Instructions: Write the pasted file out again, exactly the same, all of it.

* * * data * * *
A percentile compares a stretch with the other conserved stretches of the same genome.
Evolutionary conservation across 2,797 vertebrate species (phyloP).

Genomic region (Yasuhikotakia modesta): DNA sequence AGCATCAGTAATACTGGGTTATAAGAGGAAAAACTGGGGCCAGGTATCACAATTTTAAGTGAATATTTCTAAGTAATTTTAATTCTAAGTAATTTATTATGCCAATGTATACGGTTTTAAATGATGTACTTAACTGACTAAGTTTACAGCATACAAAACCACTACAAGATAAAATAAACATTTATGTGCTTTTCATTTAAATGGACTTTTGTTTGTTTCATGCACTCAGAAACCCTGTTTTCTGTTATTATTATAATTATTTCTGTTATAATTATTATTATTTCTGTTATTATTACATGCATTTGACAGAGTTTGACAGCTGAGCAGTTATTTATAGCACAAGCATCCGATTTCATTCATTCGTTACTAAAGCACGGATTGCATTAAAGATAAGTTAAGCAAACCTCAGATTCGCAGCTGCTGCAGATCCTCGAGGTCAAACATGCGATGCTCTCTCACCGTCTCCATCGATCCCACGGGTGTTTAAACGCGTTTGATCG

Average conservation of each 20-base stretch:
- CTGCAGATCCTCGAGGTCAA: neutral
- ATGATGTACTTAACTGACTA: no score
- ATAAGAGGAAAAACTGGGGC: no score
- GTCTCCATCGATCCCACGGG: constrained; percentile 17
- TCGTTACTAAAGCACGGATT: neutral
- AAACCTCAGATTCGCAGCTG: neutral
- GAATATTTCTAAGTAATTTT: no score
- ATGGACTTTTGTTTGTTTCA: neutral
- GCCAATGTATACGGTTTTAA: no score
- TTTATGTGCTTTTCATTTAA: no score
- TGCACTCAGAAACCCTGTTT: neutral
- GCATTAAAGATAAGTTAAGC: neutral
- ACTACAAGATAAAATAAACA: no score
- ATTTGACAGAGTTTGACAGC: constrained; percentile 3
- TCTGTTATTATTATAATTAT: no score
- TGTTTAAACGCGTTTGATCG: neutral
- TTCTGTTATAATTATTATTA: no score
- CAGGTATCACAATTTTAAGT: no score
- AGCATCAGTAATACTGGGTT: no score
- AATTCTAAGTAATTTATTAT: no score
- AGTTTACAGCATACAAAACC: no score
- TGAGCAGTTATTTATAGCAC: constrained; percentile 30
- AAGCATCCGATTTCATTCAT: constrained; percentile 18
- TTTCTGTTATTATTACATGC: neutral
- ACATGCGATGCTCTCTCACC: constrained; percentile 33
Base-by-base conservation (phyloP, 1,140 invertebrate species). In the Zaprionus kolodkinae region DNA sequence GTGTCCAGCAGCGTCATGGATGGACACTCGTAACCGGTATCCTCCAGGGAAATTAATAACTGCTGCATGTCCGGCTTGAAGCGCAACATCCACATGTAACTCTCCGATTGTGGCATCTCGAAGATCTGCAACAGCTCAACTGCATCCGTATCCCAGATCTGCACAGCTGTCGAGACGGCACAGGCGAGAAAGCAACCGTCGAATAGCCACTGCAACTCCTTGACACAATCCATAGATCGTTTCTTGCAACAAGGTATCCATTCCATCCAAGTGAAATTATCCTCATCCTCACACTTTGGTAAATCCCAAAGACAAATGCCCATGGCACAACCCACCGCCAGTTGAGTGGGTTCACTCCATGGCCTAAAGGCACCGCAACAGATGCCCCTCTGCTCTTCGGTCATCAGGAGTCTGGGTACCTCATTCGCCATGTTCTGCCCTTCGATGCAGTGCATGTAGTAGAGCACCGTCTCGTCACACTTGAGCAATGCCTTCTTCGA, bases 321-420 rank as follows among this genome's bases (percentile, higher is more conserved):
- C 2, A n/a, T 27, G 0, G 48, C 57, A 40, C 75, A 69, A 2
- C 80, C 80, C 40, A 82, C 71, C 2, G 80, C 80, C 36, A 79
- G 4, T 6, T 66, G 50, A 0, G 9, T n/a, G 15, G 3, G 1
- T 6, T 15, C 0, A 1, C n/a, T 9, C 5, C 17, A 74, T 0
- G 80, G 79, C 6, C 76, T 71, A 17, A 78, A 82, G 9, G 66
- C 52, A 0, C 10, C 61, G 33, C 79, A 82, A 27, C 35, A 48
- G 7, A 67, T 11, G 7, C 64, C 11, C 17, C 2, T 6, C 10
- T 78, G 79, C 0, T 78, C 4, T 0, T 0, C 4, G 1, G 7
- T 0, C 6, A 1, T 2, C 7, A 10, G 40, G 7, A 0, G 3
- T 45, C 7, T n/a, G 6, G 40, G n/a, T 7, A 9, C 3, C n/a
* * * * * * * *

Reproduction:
A percentile compares a stretch with the other conserved stretches of the same genome.
Evolutionary conservation across 2,797 vertebrate species (phyloP).

Genomic region (Yasuhikotakia modesta): DNA sequence AGCATCAGTAATACTGGGTTATAAGAGGAAAAACTGGGGCCAGGTATCACAATTTTAAGTGAATATTTCTAAGTAATTTTAATTCTAAGTAATTTATTATGCCAATGTATACGGTTTTAAATGATGTACTTAACTGACTAAGTTTACAGCATACAAAACCACTACAAGATAAAATAAACATTTATGTGCTTTTCATTTAAATGGACTTTTGTTTGTTTCATGCACTCAGAAACCCTGTTTTCTGTTATTATTATAATTATTTCTGTTATAATTATTATTATTTCTGTTATTATTACATGCATTTGACAGAGTTTGACAGCTGAGCAGTTATTTATAGCACAAGCATCCGATTTCATTCATTCGTTACTAAAGCACGGATTGCATTAAAGATAAGTTAAGCAAACCTCAGATTCGCAGCTGCTGCAGATCCTCGAGGTCAAACATGCGATGCTCTCTCACCGTCTCCATCGATCCCACGGGTGTTTAAACGCGTTTGATCG

Average conservation of each 20-base stretch:
- CTGCAGATCCTCGAGGTCAA: neutral
- ATGATGTACTTAACTGACTA: no score
- ATAAGAGGAAAAACTGGGGC: no score
- GTCTCCATCGATCCCACGGG: constrained; percentile 17
- TCGTTACTAAAGCACGGATT: neutral
- AAACCTCAGATTCGCAGCTG: neutral
- GAATATTTCTAAGTAATTTT: no score
- ATGGACTTTTGTTTGTTTCA: neutral
- GCCAATGTATACGGTTTTAA: no score
- TTTATGTGCTTTTCATTTAA: no score
- TGCACTCAGAAACCCTGTTT: neutral
- GCATTAAAGATAAGTTAAGC: neutral
- ACTACAAGATAAAATAAACA: no score
- ATTTGACAGAGTTTGACAGC: constrained; percentile 3
- TCTGTTATTATTATAATTAT: no score
- TGTTTAAACGCGTTTGATCG: neutral
- TTCTGTTATAATTATTATTA: no score
- CAGGTATCACAATTTTAAGT: no score
- AGCATCAGTAATACTGGGTT: no score
- AATTCTAAGTAATTTATTAT: no score
- AGTTTACAGCATACAAAACC: no score
- TGAGCAGTTATTTATAGCAC: constrained; percentile 30
- AAGCATCCGATTTCATTCAT: constrained; percentile 18
- TTTCTGTTATTATTACATGC: neutral
- ACATGCGATGCTCTCTCACC: constrained; percentile 33
Base-by-base conservation (phyloP, 1,140 invertebrate species). In the Zaprionus kolodkinae region DNA sequence GTGTCCAGCAGCGTCATGGATGGACACTCGTAACCGGTATCCTCCAGGGAAATTAATAACTGCTGCATGTCCGGCTTGAAGCGCAACATCCACATGTAACTCTCCGATTGTGGCATCTCGAAGATCTGCAACAGCTCAACTGCATCCGTATCCCAGATCTGCACAGCTGTCGAGACGGCACAGGCGAGAAAGCAACCGTCGAATAGCCACTGCAACTCCTTGACACAATCCATAGATCGTTTCTTGCAACAAGGTATCCATTCCATCCAAGTGAAATTATCCTCATCCTCACACTTTGGTAAATCCCAAAGACAAATGCCCATGGCACAACCCACCGCCAGTTGAGTGGGTTCACTCCATGGCCTAAAGGCACCGCAACAGATGCCCCTCTGCTCTTCGGTCATCAGGAGTCTGGGTACCTCATTCGCCATGTTCTGCCCTTCGATGCAGTGCATGTAGTAGAGCACCGTCTCGTCACACTTGAGCAATGCCTTCTTCGA, bases 321-420 rank as follows among this genome's bases (percentile, higher is more conserved):
- C 2, A n/a, T 27, G 0, G 48, C 57, A 40, C 75, A 69, A 2
- C 80, C 80, C 40, A 82, C 71, C 2, G 80, C 80, C 36, A 79
- G 4, T 6, T 66, G 50, A 0, G 9, T n/a, G 15, G 3, G 1
- T 6, T 15, C 0, A 1, C n/a, T 9, C 5, C 17, A 74, T 0
- G 80, G 79, C 6, C 76, T 71, A 17, A 78, A 82, G 9, G 66
- C 52, A 0, C 10, C 61, G 33, C 79, A 82, A 27, C 35, A 48
- G 7, A 67, T 11, G 7, C 64, C 11, C 17, C 2, T 6, C 10
- T 78, G 79, C 0, T 78, C 4, T 0, T 0, C 4, G 1, G 7
- T 0, C 6, A 1, T 2, C 7, A 10, G 40, G 7, A 0, G 3
- T 45, C 7, T n/a, G 6, G 40, G n/a, T 7, A 9, C 3, C n/a